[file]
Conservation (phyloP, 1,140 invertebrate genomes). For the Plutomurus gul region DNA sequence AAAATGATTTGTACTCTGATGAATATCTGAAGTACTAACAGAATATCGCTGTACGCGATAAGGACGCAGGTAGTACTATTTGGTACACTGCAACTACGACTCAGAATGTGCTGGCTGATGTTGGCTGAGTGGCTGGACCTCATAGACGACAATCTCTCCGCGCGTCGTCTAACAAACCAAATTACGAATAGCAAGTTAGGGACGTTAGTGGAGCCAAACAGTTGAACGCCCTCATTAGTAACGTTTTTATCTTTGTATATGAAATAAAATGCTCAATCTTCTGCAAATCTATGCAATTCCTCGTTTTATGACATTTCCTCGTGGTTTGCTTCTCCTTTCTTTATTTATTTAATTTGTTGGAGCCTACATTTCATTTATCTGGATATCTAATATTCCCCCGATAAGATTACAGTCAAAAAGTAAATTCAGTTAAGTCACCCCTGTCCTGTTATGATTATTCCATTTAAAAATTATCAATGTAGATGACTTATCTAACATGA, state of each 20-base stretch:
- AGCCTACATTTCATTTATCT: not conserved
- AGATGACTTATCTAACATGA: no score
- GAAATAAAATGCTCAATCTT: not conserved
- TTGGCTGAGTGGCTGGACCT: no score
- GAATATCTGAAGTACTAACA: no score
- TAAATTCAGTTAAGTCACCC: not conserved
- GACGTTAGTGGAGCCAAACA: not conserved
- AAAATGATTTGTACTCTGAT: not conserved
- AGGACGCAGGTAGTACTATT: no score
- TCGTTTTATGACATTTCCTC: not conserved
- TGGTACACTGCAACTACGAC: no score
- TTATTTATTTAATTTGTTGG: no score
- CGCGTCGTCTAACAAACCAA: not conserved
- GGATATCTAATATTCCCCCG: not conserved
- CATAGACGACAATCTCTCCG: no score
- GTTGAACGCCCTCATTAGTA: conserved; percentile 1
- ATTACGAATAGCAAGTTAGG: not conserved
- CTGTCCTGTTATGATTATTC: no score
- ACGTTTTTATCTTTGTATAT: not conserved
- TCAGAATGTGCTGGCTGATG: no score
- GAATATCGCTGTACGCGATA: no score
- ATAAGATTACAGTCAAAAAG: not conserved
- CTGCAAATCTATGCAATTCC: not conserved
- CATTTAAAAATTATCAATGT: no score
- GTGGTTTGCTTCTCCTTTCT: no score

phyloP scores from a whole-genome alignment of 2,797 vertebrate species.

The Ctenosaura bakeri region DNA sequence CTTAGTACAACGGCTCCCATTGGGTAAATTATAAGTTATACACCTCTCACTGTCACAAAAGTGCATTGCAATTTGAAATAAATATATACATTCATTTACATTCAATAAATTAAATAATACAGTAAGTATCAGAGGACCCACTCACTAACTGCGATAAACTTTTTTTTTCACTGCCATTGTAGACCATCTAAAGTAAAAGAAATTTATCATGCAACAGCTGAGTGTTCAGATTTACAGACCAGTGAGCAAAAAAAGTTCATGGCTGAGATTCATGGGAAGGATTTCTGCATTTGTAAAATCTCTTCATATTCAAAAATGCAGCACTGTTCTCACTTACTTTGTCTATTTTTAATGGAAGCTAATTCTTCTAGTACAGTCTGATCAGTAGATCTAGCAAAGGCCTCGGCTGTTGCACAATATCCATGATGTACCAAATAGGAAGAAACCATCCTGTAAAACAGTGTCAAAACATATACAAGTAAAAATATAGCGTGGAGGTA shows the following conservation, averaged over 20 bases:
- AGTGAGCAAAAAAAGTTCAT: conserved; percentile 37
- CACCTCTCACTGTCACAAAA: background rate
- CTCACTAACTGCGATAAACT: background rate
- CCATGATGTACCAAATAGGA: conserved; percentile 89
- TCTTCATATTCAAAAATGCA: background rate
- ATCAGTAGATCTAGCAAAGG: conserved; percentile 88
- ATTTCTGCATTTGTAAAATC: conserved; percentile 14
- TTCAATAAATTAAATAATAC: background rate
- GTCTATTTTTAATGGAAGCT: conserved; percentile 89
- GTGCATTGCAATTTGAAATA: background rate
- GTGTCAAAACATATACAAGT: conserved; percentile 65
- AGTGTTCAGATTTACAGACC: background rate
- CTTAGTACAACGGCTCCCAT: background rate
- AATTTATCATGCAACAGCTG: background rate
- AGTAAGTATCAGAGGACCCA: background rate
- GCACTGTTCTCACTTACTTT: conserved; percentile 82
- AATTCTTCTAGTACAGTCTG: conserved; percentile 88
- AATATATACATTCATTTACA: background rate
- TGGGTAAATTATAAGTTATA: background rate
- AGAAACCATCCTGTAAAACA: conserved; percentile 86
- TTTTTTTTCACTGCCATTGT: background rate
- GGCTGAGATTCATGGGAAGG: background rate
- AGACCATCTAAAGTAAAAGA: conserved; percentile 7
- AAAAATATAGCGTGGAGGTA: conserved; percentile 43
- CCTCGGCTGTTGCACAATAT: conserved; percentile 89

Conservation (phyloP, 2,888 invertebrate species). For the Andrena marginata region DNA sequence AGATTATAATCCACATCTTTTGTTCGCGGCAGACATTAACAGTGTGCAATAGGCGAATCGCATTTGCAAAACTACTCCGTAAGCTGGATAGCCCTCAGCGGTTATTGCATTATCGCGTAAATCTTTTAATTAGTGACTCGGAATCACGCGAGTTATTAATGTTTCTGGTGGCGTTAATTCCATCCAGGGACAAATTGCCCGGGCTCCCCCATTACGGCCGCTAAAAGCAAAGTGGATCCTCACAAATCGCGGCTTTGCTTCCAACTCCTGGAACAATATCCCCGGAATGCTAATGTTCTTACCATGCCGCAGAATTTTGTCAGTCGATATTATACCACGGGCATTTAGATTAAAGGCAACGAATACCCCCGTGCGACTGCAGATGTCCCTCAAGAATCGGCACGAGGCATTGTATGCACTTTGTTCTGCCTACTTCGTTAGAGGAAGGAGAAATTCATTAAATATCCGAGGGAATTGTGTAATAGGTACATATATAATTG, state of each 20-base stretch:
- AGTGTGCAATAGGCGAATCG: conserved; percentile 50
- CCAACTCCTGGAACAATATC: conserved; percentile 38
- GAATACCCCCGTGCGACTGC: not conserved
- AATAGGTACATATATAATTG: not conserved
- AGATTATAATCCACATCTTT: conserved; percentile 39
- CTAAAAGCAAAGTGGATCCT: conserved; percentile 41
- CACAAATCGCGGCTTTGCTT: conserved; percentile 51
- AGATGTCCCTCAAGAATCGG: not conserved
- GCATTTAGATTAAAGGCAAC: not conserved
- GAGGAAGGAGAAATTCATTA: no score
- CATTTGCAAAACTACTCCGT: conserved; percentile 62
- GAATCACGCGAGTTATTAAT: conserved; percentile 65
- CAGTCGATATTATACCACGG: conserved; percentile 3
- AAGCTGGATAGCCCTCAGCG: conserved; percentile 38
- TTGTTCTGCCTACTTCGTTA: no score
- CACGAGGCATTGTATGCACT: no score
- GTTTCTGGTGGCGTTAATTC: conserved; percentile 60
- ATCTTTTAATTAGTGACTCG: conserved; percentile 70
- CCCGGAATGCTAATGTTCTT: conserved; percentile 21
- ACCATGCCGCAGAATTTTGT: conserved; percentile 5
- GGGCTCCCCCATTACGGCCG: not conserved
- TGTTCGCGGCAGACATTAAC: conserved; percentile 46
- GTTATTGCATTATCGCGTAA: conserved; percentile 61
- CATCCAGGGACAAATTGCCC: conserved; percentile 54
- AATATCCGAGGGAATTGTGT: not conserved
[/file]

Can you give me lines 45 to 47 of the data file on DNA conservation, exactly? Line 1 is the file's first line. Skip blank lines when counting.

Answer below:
- AATTCTTCTAGTACAGTCTG: conserved; percentile 88
- AATATATACATTCATTTACA: background rate
- TGGGTAAATTATAAGTTATA: background rate